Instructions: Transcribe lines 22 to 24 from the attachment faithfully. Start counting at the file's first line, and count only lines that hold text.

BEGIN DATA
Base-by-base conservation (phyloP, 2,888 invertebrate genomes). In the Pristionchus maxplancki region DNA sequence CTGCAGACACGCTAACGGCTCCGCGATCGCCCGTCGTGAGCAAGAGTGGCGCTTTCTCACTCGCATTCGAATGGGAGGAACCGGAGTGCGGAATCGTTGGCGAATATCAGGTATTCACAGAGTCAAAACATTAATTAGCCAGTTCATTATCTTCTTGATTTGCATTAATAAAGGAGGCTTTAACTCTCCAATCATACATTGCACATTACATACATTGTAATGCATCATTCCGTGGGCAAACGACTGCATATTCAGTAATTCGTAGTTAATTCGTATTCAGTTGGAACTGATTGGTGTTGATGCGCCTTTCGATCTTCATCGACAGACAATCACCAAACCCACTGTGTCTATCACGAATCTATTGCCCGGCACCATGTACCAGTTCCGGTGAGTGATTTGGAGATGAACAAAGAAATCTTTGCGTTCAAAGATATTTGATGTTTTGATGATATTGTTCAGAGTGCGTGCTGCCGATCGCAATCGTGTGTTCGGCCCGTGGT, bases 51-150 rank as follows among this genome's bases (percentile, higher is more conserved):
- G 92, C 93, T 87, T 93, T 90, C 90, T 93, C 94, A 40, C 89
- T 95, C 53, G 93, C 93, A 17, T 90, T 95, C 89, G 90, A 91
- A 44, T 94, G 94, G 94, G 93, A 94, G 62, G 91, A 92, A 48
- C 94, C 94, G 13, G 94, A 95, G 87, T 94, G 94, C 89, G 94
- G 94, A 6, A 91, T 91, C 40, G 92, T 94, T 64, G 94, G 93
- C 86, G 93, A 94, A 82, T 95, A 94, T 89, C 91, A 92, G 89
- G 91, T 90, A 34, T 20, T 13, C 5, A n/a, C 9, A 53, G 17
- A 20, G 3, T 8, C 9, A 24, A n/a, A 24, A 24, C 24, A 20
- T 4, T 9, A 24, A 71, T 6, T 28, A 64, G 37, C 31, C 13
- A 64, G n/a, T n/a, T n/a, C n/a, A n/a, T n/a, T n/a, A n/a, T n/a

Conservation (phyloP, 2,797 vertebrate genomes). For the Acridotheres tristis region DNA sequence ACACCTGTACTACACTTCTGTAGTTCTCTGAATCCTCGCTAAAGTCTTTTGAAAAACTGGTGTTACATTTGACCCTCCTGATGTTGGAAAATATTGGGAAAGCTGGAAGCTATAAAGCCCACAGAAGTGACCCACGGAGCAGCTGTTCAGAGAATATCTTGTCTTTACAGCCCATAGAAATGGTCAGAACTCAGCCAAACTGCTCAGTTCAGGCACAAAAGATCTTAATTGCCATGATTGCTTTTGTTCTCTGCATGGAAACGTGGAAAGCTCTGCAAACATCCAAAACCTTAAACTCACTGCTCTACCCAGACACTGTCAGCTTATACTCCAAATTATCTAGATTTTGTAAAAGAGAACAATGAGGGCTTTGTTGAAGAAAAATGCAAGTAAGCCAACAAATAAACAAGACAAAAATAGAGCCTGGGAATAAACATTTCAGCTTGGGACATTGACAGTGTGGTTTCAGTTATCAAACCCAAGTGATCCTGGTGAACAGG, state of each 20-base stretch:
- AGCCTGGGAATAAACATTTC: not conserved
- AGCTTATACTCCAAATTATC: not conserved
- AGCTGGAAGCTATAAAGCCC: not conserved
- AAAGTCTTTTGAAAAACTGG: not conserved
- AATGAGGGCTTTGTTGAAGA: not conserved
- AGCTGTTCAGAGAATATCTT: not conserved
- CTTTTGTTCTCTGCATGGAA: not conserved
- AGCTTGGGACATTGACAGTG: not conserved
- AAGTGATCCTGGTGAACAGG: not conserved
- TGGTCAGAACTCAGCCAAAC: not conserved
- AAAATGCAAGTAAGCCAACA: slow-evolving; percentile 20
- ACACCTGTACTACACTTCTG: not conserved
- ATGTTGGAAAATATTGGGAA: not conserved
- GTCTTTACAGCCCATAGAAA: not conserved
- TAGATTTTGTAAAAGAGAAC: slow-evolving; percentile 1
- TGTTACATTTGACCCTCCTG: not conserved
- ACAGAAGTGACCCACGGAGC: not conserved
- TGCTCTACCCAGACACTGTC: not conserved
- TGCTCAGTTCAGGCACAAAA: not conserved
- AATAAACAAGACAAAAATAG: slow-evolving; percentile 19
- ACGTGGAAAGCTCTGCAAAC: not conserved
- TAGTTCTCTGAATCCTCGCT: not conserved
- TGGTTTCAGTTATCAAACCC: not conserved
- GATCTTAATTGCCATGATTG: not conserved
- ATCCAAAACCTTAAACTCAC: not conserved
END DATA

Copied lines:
- TGGTCAGAACTCAGCCAAAC: not conserved
- AAAATGCAAGTAAGCCAACA: slow-evolving; percentile 20
- ACACCTGTACTACACTTCTG: not conserved